But like all well made pieces of ancient artificial intelligence, Voyager 2 refused to die. The engineers figured out that Voyager 2’s malfunctioning backup receiver ( the one that worked) still had an electrical pulse. But its problem was the tyranny of distance from earth. Voyager 2 struggled to recognise commands. So the engineers re-calibrated their signal, manually subtracting the Doppler effect on the passage of radio waves  and tried sending it to Voyager 2 who ( I like to think of the Voyagers as people)  completely understood and began functioning normally again. But to this day, that same complicated calculation must precede every command sent to Voyager 2.

At the present time, the two Voyagers, after conquering Saturn and Jupiter and sending back never seen before images from both planets. are 10 billion and 13 billion miles respectively from earth. The farthest that any man made object has travelled. This month is the 40th anniversary of the Voyagers launch. And still they fly on. To get a full appreciation of what that means, you need a brief lesson in astro physics. Space might appear to be vacant, but in fact it’s matter created by the explosion of ancient stars.

Within the neighbourhood of planet Earth, our bit of space has different particles from elsewhere because of the supersonic winds that blow from the surface of the Sun. The winds generate a bubble around our solar system, called a heliosphere. Five years ago, Voyager 1 reached the boundary of where the heliosphere gives way to interstellar space. It is a region as new to us as the Pacific was to the Europeans five hundred years ago.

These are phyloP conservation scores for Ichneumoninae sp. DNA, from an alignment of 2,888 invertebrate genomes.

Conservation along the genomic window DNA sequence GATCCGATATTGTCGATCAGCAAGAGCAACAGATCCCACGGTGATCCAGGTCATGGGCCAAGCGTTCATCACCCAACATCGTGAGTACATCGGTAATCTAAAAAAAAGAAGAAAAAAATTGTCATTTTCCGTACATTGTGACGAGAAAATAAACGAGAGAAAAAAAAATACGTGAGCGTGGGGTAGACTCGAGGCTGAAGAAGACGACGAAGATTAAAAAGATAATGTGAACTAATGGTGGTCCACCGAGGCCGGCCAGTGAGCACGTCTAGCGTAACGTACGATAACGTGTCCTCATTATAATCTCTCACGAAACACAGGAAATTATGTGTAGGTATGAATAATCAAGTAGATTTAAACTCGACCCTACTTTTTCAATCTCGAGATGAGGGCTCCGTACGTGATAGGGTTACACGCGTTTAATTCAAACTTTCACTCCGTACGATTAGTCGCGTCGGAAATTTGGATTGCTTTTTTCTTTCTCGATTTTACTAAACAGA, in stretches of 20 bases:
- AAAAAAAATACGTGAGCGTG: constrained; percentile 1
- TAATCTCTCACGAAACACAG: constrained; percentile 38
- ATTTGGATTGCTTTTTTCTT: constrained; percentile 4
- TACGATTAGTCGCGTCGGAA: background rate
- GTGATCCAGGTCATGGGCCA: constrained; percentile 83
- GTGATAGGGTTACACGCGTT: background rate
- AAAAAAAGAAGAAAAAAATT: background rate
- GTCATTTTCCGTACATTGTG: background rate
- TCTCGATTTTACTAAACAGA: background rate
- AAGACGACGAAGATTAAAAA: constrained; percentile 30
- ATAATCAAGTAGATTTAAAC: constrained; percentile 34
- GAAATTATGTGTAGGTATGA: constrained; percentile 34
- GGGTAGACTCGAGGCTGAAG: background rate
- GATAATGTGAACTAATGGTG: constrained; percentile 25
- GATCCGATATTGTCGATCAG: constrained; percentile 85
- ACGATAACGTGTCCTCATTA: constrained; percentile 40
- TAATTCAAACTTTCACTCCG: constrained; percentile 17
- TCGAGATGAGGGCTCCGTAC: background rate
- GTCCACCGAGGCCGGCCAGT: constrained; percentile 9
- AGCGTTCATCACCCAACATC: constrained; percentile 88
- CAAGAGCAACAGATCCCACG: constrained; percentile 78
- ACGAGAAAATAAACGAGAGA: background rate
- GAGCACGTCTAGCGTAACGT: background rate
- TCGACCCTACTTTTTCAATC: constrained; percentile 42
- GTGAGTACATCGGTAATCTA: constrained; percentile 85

And while they are poised on the very doorstep of a new frontier, the Voyagers gather data that continues to challenge fundamental physics and may provide clues to a couple of very big and important questions: Is the Sun only linked to the birth of life in our solar system? Where else are we most likely to find evidence that we are not alone?

The two Voyagers are true stellar explorers, who earned the title of making mankind’s greatest journey. Most of their flight crew, remained on the program almost from the beginning. Why would you leave? They’ve shared in the glory of being the world’s greatest living explorers. They are almost certainly the only people in the world who can still operate the Voyagers archaic onboard computers. To give some idea of what they are dealing with, these computers have 235 thousand times less memory and 175 thousand times less speed than a 16 gigabyte smartphone. And while the nine member flight crew, strictly speaking, haven’t gone anywhere themselves, their work is no less arduous than any 15th century European explorer. Magellan never had to steer his ship from the confines of a rented office nor did he stay at the helm long enough to qualify for a senior discount at the McDonald’s burger joint next door.